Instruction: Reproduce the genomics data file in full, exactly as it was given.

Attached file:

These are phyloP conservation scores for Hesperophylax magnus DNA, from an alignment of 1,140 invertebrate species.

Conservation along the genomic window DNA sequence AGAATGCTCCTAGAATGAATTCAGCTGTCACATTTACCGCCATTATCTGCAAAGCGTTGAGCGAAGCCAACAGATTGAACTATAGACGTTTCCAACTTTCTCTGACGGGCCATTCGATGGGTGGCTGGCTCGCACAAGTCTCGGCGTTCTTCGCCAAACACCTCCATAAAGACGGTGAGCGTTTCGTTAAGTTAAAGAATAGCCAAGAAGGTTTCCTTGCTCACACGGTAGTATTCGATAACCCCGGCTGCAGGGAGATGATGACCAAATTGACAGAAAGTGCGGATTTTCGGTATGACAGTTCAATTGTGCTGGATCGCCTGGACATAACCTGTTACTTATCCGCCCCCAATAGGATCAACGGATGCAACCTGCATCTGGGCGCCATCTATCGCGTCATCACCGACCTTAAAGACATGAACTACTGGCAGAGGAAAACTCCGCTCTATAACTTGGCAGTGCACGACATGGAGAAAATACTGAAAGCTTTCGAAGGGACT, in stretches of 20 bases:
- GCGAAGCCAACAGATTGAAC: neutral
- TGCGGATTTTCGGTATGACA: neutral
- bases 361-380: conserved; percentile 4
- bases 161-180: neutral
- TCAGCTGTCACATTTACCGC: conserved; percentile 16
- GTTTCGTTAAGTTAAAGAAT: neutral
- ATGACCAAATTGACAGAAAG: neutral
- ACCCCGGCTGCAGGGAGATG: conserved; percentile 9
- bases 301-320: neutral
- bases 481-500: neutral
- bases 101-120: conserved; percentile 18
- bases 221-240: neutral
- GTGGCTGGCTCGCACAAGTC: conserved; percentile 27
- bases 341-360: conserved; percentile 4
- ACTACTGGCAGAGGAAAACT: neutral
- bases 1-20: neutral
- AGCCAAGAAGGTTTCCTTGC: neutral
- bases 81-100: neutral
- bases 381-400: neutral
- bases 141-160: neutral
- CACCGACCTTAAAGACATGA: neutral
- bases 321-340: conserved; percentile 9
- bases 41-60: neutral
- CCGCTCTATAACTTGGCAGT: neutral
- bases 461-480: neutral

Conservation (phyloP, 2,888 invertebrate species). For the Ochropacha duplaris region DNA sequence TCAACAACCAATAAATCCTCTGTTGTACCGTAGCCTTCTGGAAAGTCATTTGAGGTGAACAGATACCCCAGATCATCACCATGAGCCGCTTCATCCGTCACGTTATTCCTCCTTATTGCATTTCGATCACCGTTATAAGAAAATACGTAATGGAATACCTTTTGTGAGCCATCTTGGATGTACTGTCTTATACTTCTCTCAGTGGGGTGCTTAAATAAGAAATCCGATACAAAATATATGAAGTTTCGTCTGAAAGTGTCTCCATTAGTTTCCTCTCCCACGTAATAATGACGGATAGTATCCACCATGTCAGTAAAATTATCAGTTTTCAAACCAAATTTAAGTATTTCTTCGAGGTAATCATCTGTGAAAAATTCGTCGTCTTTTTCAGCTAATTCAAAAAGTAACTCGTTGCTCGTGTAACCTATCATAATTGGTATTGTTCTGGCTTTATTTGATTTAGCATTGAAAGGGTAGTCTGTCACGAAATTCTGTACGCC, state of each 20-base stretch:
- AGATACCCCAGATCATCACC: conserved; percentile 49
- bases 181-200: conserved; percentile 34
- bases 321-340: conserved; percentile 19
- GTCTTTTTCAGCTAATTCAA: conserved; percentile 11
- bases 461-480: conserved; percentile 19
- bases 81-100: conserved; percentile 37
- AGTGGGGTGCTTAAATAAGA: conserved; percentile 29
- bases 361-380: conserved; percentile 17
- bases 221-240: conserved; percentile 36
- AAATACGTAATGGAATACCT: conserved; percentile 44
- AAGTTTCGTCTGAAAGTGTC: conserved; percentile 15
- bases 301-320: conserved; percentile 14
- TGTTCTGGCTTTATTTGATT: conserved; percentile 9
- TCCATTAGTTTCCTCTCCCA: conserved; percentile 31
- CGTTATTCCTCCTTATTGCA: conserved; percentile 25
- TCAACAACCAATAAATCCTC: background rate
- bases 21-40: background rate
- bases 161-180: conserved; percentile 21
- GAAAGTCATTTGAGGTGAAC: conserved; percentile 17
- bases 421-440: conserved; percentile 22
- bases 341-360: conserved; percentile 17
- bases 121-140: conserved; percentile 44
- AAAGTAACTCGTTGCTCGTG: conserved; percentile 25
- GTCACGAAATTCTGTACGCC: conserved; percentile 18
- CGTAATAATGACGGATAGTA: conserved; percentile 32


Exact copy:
These are phyloP conservation scores for Hesperophylax magnus DNA, from an alignment of 1,140 invertebrate species.

Conservation along the genomic window DNA sequence AGAATGCTCCTAGAATGAATTCAGCTGTCACATTTACCGCCATTATCTGCAAAGCGTTGAGCGAAGCCAACAGATTGAACTATAGACGTTTCCAACTTTCTCTGACGGGCCATTCGATGGGTGGCTGGCTCGCACAAGTCTCGGCGTTCTTCGCCAAACACCTCCATAAAGACGGTGAGCGTTTCGTTAAGTTAAAGAATAGCCAAGAAGGTTTCCTTGCTCACACGGTAGTATTCGATAACCCCGGCTGCAGGGAGATGATGACCAAATTGACAGAAAGTGCGGATTTTCGGTATGACAGTTCAATTGTGCTGGATCGCCTGGACATAACCTGTTACTTATCCGCCCCCAATAGGATCAACGGATGCAACCTGCATCTGGGCGCCATCTATCGCGTCATCACCGACCTTAAAGACATGAACTACTGGCAGAGGAAAACTCCGCTCTATAACTTGGCAGTGCACGACATGGAGAAAATACTGAAAGCTTTCGAAGGGACT, in stretches of 20 bases:
- GCGAAGCCAACAGATTGAAC: neutral
- TGCGGATTTTCGGTATGACA: neutral
- bases 361-380: conserved; percentile 4
- bases 161-180: neutral
- TCAGCTGTCACATTTACCGC: conserved; percentile 16
- GTTTCGTTAAGTTAAAGAAT: neutral
- ATGACCAAATTGACAGAAAG: neutral
- ACCCCGGCTGCAGGGAGATG: conserved; percentile 9
- bases 301-320: neutral
- bases 481-500: neutral
- bases 101-120: conserved; percentile 18
- bases 221-240: neutral
- GTGGCTGGCTCGCACAAGTC: conserved; percentile 27
- bases 341-360: conserved; percentile 4
- ACTACTGGCAGAGGAAAACT: neutral
- bases 1-20: neutral
- AGCCAAGAAGGTTTCCTTGC: neutral
- bases 81-100: neutral
- bases 381-400: neutral
- bases 141-160: neutral
- CACCGACCTTAAAGACATGA: neutral
- bases 321-340: conserved; percentile 9
- bases 41-60: neutral
- CCGCTCTATAACTTGGCAGT: neutral
- bases 461-480: neutral

Conservation (phyloP, 2,888 invertebrate species). For the Ochropacha duplaris region DNA sequence TCAACAACCAATAAATCCTCTGTTGTACCGTAGCCTTCTGGAAAGTCATTTGAGGTGAACAGATACCCCAGATCATCACCATGAGCCGCTTCATCCGTCACGTTATTCCTCCTTATTGCATTTCGATCACCGTTATAAGAAAATACGTAATGGAATACCTTTTGTGAGCCATCTTGGATGTACTGTCTTATACTTCTCTCAGTGGGGTGCTTAAATAAGAAATCCGATACAAAATATATGAAGTTTCGTCTGAAAGTGTCTCCATTAGTTTCCTCTCCCACGTAATAATGACGGATAGTATCCACCATGTCAGTAAAATTATCAGTTTTCAAACCAAATTTAAGTATTTCTTCGAGGTAATCATCTGTGAAAAATTCGTCGTCTTTTTCAGCTAATTCAAAAAGTAACTCGTTGCTCGTGTAACCTATCATAATTGGTATTGTTCTGGCTTTATTTGATTTAGCATTGAAAGGGTAGTCTGTCACGAAATTCTGTACGCC, state of each 20-base stretch:
- AGATACCCCAGATCATCACC: conserved; percentile 49
- bases 181-200: conserved; percentile 34
- bases 321-340: conserved; percentile 19
- GTCTTTTTCAGCTAATTCAA: conserved; percentile 11
- bases 461-480: conserved; percentile 19
- bases 81-100: conserved; percentile 37
- AGTGGGGTGCTTAAATAAGA: conserved; percentile 29
- bases 361-380: conserved; percentile 17
- bases 221-240: conserved; percentile 36
- AAATACGTAATGGAATACCT: conserved; percentile 44
- AAGTTTCGTCTGAAAGTGTC: conserved; percentile 15
- bases 301-320: conserved; percentile 14
- TGTTCTGGCTTTATTTGATT: conserved; percentile 9
- TCCATTAGTTTCCTCTCCCA: conserved; percentile 31
- CGTTATTCCTCCTTATTGCA: conserved; percentile 25
- TCAACAACCAATAAATCCTC: background rate
- bases 21-40: background rate
- bases 161-180: conserved; percentile 21
- GAAAGTCATTTGAGGTGAAC: conserved; percentile 17
- bases 421-440: conserved; percentile 22
- bases 341-360: conserved; percentile 17
- bases 121-140: conserved; percentile 44
- AAAGTAACTCGTTGCTCGTG: conserved; percentile 25
- GTCACGAAATTCTGTACGCC: conserved; percentile 18
- CGTAATAATGACGGATAGTA: conserved; percentile 32